+1 Recommend
1 collections
      • Record: found
      • Abstract: found
      • Article: found

      Transmission Electron Microscopy of Urinary Sediment in the Assessment of Aminoglycoside Nephrotoxicity in the Rat

      Read this article at

          There is no author summary for this article yet. Authors can add summaries to their articles on ScienceOpen to make them more accessible to a non-specialist audience.


          Transmission electron microscopy was used to study urine sediment and renal tissue from Fischer rats treated with gentamicin or tobramycin 40 mg/kg/day or sterile water (control) subcutaneously for 5 or 10 days. Renal function was assessed by serum urea nitrogen and 24-hour creatinine clearance. Urine sediment was examined for myeloid bodies and renal tubule cells. After 5 days, the renal function was not different, but myeloid bodies, renal tubule cells, and abnormal renal morphology were found only in tobramycin-treated animals. After 10 days, serum urea nitrogen was higher (p < 0.05) and creatinine clearance lower (p < 0.01) in treated than control animals. Myeloid bodies and renal tubule cells were found uniformly in treated animals. Transmission electron microscopy kidneys revealed abnormalities in treated animals, but focal tubular necrosis was found only in gentamicin-treated animals. This study using urinary sediment transmission electron microscopy as a sensitive technique reveals that tobramycin produces earlier but less severe aminoglycoside nephrotoxicity than gentamicin. Renal pathological changes may occur despite the absence of major decreases in renal function.

          Related collections

          Author and article information

          S. Karger AG
          09 December 2008
          : 49
          : 1
          : 67-73
          Sections of Nephrology and Departments of Medicine, Veterans Administration Medical Center and Wright State University School of Medicine, Dayton, Ohio, USA, and Oregon Health Science University, Portland, Oreg., USA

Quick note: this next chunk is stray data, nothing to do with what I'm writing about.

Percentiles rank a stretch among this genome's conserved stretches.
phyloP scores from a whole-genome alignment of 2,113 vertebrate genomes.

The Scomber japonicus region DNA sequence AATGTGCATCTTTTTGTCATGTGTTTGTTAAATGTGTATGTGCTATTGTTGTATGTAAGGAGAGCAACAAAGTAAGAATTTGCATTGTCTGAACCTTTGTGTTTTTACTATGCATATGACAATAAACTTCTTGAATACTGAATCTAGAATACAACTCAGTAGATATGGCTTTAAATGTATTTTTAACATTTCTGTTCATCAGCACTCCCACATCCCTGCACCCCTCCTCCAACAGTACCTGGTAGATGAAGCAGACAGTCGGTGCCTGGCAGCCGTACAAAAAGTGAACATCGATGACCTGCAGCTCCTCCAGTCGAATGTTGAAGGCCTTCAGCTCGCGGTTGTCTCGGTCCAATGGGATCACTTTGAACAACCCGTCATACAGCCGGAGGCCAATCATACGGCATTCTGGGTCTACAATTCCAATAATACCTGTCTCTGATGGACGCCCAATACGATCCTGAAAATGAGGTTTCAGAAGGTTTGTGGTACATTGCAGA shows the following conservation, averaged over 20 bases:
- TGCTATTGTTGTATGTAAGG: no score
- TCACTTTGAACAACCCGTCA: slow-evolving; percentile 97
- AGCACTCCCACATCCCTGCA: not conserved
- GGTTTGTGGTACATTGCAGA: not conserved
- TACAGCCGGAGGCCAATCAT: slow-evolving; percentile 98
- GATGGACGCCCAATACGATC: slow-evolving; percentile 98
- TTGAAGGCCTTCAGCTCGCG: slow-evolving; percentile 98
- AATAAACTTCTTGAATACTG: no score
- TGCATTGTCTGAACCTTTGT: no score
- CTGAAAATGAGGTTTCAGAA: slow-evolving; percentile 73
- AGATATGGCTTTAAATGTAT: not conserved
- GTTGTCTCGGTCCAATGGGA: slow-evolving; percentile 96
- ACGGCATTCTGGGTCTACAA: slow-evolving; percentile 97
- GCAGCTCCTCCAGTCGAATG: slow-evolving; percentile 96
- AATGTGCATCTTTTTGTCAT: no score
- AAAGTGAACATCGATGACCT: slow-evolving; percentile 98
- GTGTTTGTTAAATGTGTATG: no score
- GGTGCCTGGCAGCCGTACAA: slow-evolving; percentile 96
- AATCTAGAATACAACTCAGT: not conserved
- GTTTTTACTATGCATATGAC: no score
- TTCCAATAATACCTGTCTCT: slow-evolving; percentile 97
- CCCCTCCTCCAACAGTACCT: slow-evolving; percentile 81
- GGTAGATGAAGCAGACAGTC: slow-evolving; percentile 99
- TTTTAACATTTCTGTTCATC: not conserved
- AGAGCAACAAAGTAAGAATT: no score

184989 Nephron 1988;49:67–73
          © 1988 S. Karger AG, Basel

          Copyright: All rights reserved. No part of this publication may be translated into other languages, reproduced or utilized in any form or by any means, electronic or mechanical, including photocopying, recording, microcopying, or by any information storage and retrieval system, without permission in writing from the publisher. Drug Dosage: The authors and the publisher have exerted every effort to ensure that drug selection and dosage set forth in this text are in accord with current recommendations and practice at the time of publication. However, in view of ongoing research, changes in government regulations, and the constant flow of information relating to drug therapy and drug reactions, the reader is urged to check the package insert for each drug for any changes in indications and dosage and for added warnings and precautions. This is particularly important when the recommended agent is a new and/or infrequently employed drug. Disclaimer: The statements, opinions and data contained in this publication are solely those of the individual authors and contributors and not of the publishers and the editor(s). The appearance of advertisements or/and product references in the publication is not a warranty, endorsement, or approval of the products or services advertised or of their effectiveness, quality or safety. The publisher and the editor(s) disclaim responsibility for any injury to persons or property resulting from any ideas, methods, instructions or products referred to in the content or advertisements.

          Page count
          Pages: 7
          Original Paper


          Comment on this article